As the days pass, mental health awareness grows (slowly, but it grows) and the phrase ‘self-care’ becomes even more commercialized.
The hype of “treating yourself” and taking a moment for some “retail therapy” becomes more mainstream and therefore acceptable to run your bank account into the ground, assuming that it will help you get over a tough day or a crappy break-up.
And before you guys get all hot-and-bothered because of my initial statements on this, I am NOT knocking any of the aforementioned methods of self-care… because…. well… they technically ARE forms of self-care.
But that’s just it. Those are only a tiny, few forms of self-care. Unfortunately the market has saturated the term and your subconscious that tells us that we NEED to buy in order to feel whole again. The retail industry tries to convince you that we NEED this moisturizer to bring sanity back into our hectic lives. The fact of the matter is: self-care is more than just a face mask, a nose strip, or a $6 bath bomb.
So what is self-care?
By definition, (as per PsychCentral,) self-care is “any activity that we do deliberately in order to take care of our mental, emotional, and physical health.” It’s about taking into account your overall status of being in the moment and doing whatever is positive, refueling, and helps you maintain good health within your being.
“BUT DESIREE! SHOPPING HELPS MY BEING.” I mean, yeah, but that’s only one of the many aspects you need to be refueling. A lot of the time, getting a good night’s sleep, drinking water, and taking a second to breathe or say “no” are very easy, tangible ways of practicing self-care. You owe it to yourself to grow mentally, physically, and emotionally by taking these things into account and taking a good, hard look at yourself to see how you can take a moment and live better. Everyone is worthy and capable of change.
The real kicker is: are you willing to practice honest reflection and self-awareness in order to give yourself the sustainable, substantial self-care you need?
I know that in my life, I’ve struggled to practice self-care because I always thought that I was coming off as “selfish” or “self-absorbed” if I did and I still battle the urge to fall into anxious patterns because I don’t feel that I “deserve” to practice it. But damn it, I do. I owe it to myself to take care of my well-being and shut off anything negative that doesn’t deserve my effort, time, or attention.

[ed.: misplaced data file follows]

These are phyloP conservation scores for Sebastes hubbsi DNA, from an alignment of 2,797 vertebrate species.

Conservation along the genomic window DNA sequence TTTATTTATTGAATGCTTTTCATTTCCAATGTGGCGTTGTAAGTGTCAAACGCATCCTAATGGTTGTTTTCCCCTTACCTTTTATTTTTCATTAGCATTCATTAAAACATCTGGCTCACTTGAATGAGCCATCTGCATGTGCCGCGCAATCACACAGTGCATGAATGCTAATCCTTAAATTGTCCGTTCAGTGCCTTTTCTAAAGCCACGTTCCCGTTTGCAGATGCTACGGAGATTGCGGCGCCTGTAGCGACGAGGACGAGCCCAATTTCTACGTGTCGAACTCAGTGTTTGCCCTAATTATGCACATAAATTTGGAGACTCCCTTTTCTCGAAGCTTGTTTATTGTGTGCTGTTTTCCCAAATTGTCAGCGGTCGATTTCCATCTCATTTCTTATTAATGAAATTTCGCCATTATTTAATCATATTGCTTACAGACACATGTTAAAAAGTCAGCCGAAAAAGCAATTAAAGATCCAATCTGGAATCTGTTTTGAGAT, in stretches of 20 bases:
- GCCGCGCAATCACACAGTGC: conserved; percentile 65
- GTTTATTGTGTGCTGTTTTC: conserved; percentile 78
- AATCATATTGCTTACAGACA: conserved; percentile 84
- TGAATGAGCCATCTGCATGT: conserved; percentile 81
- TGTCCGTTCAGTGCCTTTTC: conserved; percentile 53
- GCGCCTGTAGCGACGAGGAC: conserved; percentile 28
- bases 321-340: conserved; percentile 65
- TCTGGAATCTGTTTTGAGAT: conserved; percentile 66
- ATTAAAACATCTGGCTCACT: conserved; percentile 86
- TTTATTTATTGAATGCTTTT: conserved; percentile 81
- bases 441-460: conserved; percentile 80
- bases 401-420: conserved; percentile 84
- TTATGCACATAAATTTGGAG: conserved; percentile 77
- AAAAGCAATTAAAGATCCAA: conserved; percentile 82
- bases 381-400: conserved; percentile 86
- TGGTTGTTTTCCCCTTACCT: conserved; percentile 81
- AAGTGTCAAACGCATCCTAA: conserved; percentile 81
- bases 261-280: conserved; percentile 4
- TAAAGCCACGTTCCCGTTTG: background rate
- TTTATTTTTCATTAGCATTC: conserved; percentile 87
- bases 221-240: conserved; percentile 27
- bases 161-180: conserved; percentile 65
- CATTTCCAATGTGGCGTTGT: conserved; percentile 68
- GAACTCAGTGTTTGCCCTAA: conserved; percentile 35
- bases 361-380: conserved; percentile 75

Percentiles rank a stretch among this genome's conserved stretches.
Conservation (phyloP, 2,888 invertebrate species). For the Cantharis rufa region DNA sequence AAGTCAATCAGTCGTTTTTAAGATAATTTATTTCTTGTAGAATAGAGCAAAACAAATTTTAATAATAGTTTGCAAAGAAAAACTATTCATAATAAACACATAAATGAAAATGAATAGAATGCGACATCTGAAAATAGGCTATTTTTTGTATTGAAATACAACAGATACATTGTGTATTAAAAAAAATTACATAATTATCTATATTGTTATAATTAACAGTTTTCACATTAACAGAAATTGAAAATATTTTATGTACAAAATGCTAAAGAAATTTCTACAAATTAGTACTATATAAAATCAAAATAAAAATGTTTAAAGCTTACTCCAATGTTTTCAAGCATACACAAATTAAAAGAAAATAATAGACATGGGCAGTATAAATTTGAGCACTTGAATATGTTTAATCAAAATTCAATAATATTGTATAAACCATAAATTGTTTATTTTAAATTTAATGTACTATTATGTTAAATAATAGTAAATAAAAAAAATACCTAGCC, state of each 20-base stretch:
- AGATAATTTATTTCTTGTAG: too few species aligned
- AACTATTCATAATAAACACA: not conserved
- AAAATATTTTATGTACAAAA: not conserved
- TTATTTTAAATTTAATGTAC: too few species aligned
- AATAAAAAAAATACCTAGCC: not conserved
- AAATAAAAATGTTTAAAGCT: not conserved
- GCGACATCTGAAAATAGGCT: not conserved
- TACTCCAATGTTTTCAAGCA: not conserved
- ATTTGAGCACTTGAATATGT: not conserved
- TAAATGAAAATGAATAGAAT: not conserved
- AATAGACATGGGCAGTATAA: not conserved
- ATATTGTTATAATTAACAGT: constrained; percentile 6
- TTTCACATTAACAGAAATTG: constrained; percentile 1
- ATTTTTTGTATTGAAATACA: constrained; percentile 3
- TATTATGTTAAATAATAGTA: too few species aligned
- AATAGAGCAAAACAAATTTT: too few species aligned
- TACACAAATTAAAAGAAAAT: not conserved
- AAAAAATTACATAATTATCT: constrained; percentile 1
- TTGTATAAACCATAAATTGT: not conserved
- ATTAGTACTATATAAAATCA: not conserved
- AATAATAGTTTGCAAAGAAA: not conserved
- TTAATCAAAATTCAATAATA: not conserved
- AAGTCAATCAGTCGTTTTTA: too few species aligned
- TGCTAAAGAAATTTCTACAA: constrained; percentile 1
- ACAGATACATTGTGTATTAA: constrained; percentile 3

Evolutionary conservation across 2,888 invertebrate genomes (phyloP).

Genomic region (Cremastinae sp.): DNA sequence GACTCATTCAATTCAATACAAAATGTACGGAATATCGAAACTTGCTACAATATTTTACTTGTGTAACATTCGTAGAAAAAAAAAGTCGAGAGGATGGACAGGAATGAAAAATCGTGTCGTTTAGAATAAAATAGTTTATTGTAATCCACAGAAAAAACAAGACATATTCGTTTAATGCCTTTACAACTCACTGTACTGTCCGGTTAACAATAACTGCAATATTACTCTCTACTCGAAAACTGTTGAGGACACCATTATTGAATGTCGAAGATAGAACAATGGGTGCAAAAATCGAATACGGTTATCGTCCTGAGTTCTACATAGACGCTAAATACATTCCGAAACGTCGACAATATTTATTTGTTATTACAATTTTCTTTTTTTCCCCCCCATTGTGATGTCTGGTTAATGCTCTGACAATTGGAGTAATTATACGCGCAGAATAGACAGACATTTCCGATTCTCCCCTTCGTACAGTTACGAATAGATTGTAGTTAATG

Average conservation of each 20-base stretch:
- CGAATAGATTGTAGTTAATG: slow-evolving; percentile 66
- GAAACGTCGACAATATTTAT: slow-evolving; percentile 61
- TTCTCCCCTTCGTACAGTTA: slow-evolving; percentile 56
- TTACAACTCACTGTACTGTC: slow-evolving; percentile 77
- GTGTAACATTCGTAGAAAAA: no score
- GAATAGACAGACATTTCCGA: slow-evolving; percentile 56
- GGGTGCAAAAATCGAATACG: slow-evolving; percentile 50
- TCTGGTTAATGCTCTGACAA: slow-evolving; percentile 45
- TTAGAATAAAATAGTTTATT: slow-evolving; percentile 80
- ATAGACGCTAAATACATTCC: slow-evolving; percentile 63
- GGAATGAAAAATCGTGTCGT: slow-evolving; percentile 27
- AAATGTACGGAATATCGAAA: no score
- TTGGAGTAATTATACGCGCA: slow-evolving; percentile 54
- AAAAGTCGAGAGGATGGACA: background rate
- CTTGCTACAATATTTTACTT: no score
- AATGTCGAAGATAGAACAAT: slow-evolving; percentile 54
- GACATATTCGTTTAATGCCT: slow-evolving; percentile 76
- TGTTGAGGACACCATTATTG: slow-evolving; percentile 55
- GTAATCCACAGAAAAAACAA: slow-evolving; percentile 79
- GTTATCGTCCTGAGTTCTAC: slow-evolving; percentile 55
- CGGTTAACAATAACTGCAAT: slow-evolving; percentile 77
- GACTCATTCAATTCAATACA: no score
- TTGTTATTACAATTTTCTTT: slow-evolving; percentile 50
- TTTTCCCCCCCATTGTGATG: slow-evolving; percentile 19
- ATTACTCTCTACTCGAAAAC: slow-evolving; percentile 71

So here are things to keep in mind when trying to practice true, fulfilling forms of self-care:
1. Set up some boundaries (both personal and for various interrelations).
Can I tell you something that you may or may not need to hear? It is completely fine if you say “no” to someone or something. We don’t need to be a part of everything going on, and you don’t need to run your clock just because you feel like you owe anyone anything. Start setting up some boundaries for yourself and get serious with what you want and need to practice in your life. Take care of YOURSELF first and then everything else will end up the way they should. Boundaries will also help you create some personal space and give you room to reflect on the present moment at hand.
2. You don’t owe anyone an explanation for anything.
Sometimes we feel like we need to justify our every action, but we don’t. You don’t need to prove anything to anyone, and you have the right to revoke consent and all permissions previously granted to preserve yourself. Although it is deemed as a courtesy to those around you, you don’t need to explain your decisions and actions to anyone. And I say that fairly. A lot of the time, people may demand to know why you’ve made certain decisions, but the truth is that you don’t always need to give them that information. Taking control of your life by reserving your own privacy with no complimentary explanation IS okay.
3. You are in control of everything in your life (including how you practice self-care).
Do what YOU want to do to heal and reflect. Just because one self-care routine works for someone does not mean that it is the perfect self-care routine for you. One of the simplest ways I practice self-care is by grabbing a Cappuccino Blast from Baskin Robbins and walking (and smelling) through the candle aisle at Target just to bring myself some joy out of a hectic week with my boyfriend in tow. If you want to take a bubble bath and cry a little bit to get your emotions out? Do it! You feel like going to the gym for a good session? You got it! However you decide to practice self-care, it is up to you and you alone to find it.
4. Self-care is about recentering and preserving yourself by whatever (non-addictive, legal, safe) means necessary.
Bringing this train full-circle, self-care is all about doing what’s best for your overall health. Self-care even includes basic hygiene practices as well –not just living in the moment or treating yourself to something nice. Finding a new skin care routine can be one form of self-care. Taking a jog and getting fresh air can be another. Anything that promotes a better well-being that is personalized just for you is a perfect form of self-care.
5. Consider logging your thoughts in a journal.
I find that the most efficient way that you can keep track of your life’s patterns, thoughts, and routines is through journaling! I’m a sucker for a new journal and it’s always a good idea to jot down what does –and doesn’t — make you feel good. Plus! If you’re not quite sure on what self-care routine to follow, journaling the process of finding one is a journey in itself that can lead to growth and self-discovery!
All-in-all, self-care holds a much larger scope of practices that the general public doesn’t often talk about.
Beneath the aisles and articles about the best nose strips and the exfoliating face wash for “self-care”, the real meaning behind it all is self-awareness and reflection. Take the time and make this year about your own self-improvement, growth, and health.